Securities Fraud in Cyberspace: Reaching the Outer Limits of the Federal Securities Laws

29 Pages Posted: 7 Oct 2013 Last revised: 18 May 2014

See all articles by Constance Z. Wagner

Constance Z. Wagner

Saint Louis University - School of Law

Date Written: 2001


This article discusses the increasing use of the Internet for securities transactions, the growth of securities fraud perpetrated through that medium and the Securities and Exchange Commission (“SEC”) enforcement program initiated to combat it. The author critiques the position taken by the SEC that the existing anti-fraud provisions of the federal securities laws can be stretched to cover Internet fraud. Using an enforcement action brought by the SEC against an online stock trading guru named Tokyo Joe as an example of the confused jurisprudence that results when pre-cyberspace law is applied to securities fraud in cyberspace, the author proposes a different regulatory model for online investment advisers like Tokyo Joe that takes the differences between the online world and the world of conventional communications media into account. The author proposes a new source of fiduciary duty in the online context, namely the formation of virtual stock trading communities, which duty would include good faith and fair dealing with investors over the Internet.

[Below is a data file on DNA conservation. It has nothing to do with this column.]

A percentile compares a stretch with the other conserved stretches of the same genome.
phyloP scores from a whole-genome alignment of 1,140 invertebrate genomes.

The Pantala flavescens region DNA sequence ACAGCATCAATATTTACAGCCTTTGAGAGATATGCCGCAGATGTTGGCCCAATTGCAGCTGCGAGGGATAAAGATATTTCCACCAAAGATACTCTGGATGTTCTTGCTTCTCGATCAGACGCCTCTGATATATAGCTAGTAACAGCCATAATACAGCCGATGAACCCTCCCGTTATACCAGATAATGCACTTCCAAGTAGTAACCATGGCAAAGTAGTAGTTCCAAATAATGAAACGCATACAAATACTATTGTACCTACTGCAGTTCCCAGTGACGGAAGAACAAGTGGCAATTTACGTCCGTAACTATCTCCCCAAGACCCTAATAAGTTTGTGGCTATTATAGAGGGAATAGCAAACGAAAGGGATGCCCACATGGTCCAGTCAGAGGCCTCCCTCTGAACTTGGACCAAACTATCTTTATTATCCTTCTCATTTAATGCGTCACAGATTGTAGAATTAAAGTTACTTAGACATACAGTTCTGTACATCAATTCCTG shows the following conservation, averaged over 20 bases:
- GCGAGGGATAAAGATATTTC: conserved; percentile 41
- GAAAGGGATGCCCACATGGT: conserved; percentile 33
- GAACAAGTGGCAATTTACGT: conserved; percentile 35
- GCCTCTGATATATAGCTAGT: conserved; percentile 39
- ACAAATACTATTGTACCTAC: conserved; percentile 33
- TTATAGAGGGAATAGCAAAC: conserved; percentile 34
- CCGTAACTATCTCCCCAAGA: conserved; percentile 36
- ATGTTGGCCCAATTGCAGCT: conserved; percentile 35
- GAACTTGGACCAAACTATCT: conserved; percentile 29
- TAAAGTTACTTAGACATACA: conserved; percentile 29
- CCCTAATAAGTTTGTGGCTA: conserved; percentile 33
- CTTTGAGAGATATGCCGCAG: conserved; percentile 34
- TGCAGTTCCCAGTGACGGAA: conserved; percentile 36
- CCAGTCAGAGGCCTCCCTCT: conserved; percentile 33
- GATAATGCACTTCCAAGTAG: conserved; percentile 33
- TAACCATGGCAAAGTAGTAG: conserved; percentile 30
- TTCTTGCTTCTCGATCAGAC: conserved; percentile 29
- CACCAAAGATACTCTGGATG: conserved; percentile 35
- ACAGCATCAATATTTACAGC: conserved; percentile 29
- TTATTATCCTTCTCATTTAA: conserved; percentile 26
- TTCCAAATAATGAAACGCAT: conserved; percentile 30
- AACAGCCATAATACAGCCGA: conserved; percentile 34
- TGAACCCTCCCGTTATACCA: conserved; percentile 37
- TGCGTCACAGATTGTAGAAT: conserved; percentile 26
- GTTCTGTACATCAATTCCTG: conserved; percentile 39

Keywords: securities regulation, securities fraud, Internet, cyberspace, fiduciary duty

Suggested Citation

Wagner, Constance Z., Securities Fraud in Cyberspace: Reaching the Outer Limits of the Federal Securities Laws (2001). 80 NEB. L. REV. 920 (2001), Saint Louis U. Legal Studies Research Paper No. 2013-28, Available at SSRN:

Constance Z. Wagner (Contact Author)

Saint Louis University - School of Law ( email )

100 N. Tucker Blvd.
St. Louis, MO 63101
United States

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